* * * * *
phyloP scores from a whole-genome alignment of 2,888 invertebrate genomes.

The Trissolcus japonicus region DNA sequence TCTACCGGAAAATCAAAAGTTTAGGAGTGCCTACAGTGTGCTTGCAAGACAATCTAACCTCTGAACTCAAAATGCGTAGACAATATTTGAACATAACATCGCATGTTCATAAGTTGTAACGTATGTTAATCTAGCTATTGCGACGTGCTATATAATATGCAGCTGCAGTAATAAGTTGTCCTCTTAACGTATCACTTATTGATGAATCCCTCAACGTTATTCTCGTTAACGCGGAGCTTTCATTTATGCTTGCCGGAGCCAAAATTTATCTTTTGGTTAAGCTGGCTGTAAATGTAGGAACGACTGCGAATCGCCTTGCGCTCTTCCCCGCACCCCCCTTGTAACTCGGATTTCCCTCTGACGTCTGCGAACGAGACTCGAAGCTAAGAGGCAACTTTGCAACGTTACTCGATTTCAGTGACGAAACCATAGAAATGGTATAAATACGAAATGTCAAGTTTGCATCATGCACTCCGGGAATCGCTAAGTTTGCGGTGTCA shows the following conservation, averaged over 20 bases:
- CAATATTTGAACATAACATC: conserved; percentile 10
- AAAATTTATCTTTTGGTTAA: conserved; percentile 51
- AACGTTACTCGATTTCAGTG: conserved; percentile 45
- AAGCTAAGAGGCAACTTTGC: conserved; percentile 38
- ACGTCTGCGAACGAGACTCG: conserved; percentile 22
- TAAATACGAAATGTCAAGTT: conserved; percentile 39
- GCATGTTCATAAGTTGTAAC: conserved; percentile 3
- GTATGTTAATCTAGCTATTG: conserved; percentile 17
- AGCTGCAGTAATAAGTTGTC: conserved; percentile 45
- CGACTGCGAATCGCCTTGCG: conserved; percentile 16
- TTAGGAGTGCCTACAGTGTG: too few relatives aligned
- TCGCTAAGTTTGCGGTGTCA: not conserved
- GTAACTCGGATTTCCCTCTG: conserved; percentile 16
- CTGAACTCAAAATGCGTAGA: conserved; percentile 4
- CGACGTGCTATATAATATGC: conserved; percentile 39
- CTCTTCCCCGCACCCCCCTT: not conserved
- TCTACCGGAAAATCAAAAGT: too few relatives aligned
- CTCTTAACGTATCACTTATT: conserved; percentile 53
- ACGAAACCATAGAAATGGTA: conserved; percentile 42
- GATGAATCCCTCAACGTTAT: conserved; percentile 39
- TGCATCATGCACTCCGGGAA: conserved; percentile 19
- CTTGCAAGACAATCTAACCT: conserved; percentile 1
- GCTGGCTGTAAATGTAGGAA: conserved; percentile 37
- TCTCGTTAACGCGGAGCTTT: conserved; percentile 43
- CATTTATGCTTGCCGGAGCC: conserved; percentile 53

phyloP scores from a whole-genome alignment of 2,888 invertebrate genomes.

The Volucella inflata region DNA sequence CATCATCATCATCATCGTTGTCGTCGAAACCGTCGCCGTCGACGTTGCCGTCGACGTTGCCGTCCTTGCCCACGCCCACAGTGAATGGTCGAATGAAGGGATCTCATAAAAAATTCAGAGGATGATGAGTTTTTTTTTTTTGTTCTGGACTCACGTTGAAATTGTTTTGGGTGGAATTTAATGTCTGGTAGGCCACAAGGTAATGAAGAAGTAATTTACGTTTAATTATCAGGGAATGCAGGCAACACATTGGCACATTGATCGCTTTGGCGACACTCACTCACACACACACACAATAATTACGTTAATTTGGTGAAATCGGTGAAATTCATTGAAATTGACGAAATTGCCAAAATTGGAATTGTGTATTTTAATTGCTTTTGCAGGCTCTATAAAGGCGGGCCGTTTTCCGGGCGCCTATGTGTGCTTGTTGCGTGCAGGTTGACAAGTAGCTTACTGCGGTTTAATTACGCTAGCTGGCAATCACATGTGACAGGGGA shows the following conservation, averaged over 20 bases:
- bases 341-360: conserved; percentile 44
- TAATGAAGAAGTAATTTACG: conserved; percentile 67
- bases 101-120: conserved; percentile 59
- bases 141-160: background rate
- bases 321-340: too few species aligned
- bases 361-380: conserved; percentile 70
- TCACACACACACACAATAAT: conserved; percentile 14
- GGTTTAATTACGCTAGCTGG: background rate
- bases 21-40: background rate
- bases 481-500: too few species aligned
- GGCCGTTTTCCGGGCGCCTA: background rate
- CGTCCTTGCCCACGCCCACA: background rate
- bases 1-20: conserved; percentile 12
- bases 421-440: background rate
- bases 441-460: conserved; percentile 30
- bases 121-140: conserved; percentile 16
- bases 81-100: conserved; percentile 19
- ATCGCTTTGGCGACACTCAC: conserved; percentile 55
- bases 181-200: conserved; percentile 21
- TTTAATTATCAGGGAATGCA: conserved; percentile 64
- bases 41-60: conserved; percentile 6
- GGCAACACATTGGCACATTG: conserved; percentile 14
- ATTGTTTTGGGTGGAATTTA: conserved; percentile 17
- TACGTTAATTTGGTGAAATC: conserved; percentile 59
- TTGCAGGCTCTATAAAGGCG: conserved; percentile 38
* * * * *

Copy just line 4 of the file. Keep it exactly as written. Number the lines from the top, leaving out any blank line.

- AAAATTTATCTTTTGGTTAA: conserved; percentile 51